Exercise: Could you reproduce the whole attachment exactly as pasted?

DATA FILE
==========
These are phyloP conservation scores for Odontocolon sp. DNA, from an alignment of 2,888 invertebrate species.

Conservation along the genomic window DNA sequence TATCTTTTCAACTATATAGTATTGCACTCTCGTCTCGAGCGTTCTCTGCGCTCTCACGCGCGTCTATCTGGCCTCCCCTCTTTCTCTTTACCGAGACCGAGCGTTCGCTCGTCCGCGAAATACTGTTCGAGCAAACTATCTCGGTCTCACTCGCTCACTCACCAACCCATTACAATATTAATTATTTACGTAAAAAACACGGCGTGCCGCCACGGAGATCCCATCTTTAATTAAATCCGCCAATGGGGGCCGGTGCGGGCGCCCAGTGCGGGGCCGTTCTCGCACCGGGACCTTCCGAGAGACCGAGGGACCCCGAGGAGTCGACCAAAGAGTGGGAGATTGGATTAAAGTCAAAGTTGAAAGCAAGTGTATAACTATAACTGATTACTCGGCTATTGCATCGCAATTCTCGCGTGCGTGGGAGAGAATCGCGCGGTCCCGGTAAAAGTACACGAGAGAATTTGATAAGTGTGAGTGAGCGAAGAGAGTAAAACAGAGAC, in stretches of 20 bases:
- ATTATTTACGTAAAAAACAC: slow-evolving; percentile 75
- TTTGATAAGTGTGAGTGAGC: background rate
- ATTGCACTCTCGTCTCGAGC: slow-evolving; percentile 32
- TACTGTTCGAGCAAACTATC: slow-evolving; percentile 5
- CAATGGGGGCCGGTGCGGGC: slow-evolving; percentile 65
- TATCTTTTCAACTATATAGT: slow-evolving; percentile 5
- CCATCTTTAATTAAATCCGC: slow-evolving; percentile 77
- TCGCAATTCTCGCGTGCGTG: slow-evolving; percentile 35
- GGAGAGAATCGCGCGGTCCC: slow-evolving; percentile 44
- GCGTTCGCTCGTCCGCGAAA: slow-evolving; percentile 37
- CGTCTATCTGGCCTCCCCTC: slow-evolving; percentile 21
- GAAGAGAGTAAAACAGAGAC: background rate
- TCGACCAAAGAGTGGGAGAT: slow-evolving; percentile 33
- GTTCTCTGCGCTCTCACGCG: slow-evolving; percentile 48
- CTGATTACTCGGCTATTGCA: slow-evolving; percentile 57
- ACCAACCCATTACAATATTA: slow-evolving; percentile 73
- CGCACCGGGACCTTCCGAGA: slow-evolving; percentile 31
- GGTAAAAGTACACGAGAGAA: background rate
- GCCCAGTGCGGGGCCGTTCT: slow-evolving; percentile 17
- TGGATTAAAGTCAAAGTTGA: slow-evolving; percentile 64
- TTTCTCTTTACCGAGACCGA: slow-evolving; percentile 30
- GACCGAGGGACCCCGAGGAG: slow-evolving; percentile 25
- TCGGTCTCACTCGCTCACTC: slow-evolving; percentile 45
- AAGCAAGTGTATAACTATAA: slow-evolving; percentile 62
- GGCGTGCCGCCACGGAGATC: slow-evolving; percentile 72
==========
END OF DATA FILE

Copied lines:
These are phyloP conservation scores for Odontocolon sp. DNA, from an alignment of 2,888 invertebrate species.

Conservation along the genomic window DNA sequence TATCTTTTCAACTATATAGTATTGCACTCTCGTCTCGAGCGTTCTCTGCGCTCTCACGCGCGTCTATCTGGCCTCCCCTCTTTCTCTTTACCGAGACCGAGCGTTCGCTCGTCCGCGAAATACTGTTCGAGCAAACTATCTCGGTCTCACTCGCTCACTCACCAACCCATTACAATATTAATTATTTACGTAAAAAACACGGCGTGCCGCCACGGAGATCCCATCTTTAATTAAATCCGCCAATGGGGGCCGGTGCGGGCGCCCAGTGCGGGGCCGTTCTCGCACCGGGACCTTCCGAGAGACCGAGGGACCCCGAGGAGTCGACCAAAGAGTGGGAGATTGGATTAAAGTCAAAGTTGAAAGCAAGTGTATAACTATAACTGATTACTCGGCTATTGCATCGCAATTCTCGCGTGCGTGGGAGAGAATCGCGCGGTCCCGGTAAAAGTACACGAGAGAATTTGATAAGTGTGAGTGAGCGAAGAGAGTAAAACAGAGAC, in stretches of 20 bases:
- ATTATTTACGTAAAAAACAC: slow-evolving; percentile 75
- TTTGATAAGTGTGAGTGAGC: background rate
- ATTGCACTCTCGTCTCGAGC: slow-evolving; percentile 32
- TACTGTTCGAGCAAACTATC: slow-evolving; percentile 5
- CAATGGGGGCCGGTGCGGGC: slow-evolving; percentile 65
- TATCTTTTCAACTATATAGT: slow-evolving; percentile 5
- CCATCTTTAATTAAATCCGC: slow-evolving; percentile 77
- TCGCAATTCTCGCGTGCGTG: slow-evolving; percentile 35
- GGAGAGAATCGCGCGGTCCC: slow-evolving; percentile 44
- GCGTTCGCTCGTCCGCGAAA: slow-evolving; percentile 37
- CGTCTATCTGGCCTCCCCTC: slow-evolving; percentile 21
- GAAGAGAGTAAAACAGAGAC: background rate
- TCGACCAAAGAGTGGGAGAT: slow-evolving; percentile 33
- GTTCTCTGCGCTCTCACGCG: slow-evolving; percentile 48
- CTGATTACTCGGCTATTGCA: slow-evolving; percentile 57
- ACCAACCCATTACAATATTA: slow-evolving; percentile 73
- CGCACCGGGACCTTCCGAGA: slow-evolving; percentile 31
- GGTAAAAGTACACGAGAGAA: background rate
- GCCCAGTGCGGGGCCGTTCT: slow-evolving; percentile 17
- TGGATTAAAGTCAAAGTTGA: slow-evolving; percentile 64
- TTTCTCTTTACCGAGACCGA: slow-evolving; percentile 30
- GACCGAGGGACCCCGAGGAG: slow-evolving; percentile 25
- TCGGTCTCACTCGCTCACTC: slow-evolving; percentile 45
- AAGCAAGTGTATAACTATAA: slow-evolving; percentile 62
- GGCGTGCCGCCACGGAGATC: slow-evolving; percentile 72